On 17 March I planned to feature three books that touched on various aspects of evolution. Unfortunately, the two interviews I was working on misfired and KVMR replaced Booktown with special St Patrick's Day programming. These are the books that I had in mind:
- Natural Security: A Darwinian Approach to a Dangerous World, edited by Raphael D Sagarin and Terence Taylor (University of California Press). A collection of papers, some vivid and provocative, some dry and technical, that relate questions of national security (especially as affected by terrorism, epidemics and natural disasters) to immunology, population ecology, network theory and other specialties, all in the light of evolutionary theory.
- A General Theory of Love by Thomas Lewis, MD, Fari Amini, MD and Richard Lannon, MD (Random House). Instead of examining human emotions as they play out in our modern social vacuum, the authors point out that love is simply one of the things that mammals do. Unlike reptiles, who bear their young in dismbodied eggs and whose brains are oriented toward survival, mammals have evolved the emotionally sensitive limbic region of the brain to trigger the responses they need to nurture their extremely vulnerable offspring. Even after the later development of the more abstractly intellectual neocortex, patterns established in the limbic region still determine how humans--children, adults an all their combinations--relate to one another.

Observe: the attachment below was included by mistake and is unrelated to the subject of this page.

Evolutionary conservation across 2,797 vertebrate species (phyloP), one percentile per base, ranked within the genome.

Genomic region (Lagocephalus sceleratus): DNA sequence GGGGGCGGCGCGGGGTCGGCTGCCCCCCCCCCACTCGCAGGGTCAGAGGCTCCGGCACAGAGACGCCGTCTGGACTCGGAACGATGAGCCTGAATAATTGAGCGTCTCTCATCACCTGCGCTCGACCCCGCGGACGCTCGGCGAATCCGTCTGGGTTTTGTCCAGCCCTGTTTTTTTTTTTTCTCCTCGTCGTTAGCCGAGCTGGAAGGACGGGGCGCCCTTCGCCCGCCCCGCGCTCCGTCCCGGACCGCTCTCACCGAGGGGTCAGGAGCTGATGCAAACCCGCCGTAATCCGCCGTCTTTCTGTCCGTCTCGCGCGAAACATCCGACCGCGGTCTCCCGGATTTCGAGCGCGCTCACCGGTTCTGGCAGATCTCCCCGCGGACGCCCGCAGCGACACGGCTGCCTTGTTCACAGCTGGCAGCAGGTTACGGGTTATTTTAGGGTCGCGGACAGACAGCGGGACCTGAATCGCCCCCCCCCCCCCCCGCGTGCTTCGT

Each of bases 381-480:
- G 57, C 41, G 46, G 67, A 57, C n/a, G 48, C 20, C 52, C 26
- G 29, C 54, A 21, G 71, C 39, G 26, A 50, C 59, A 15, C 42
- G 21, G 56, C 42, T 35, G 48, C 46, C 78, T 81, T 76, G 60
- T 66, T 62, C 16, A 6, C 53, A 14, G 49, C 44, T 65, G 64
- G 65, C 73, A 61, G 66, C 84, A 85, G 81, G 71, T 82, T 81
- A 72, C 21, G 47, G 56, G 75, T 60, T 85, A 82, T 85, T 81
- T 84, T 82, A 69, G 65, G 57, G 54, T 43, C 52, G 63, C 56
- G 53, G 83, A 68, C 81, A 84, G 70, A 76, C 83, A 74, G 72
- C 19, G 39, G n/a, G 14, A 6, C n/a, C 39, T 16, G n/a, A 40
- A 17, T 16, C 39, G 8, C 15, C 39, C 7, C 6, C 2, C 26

- The Last Human: A Guide to Twenty-two Species of Extinct Humans, created by G J Sawyer and Viktor Deak, with text by Esteban Sarmiento, G J Sawyer and Richard Milner (Yale University Press). This is a book I've been waiting for for decades. It describes all known hominid species from seven million years ago to the the present. About a third of the book is devoted to a stunning physical reconstruction of most of the species and an imaginative narrative of their environment and lifestyle. The rest covers the fossil record in enough detail that even a beginner can begin to speculate on how particular bones might fit together and how one combination might differ from and possibly evolve from another (the authors give a wide variety of professional opinions for those not ready to guess on their own).
posted by Eric Tomb and others 3:34 PM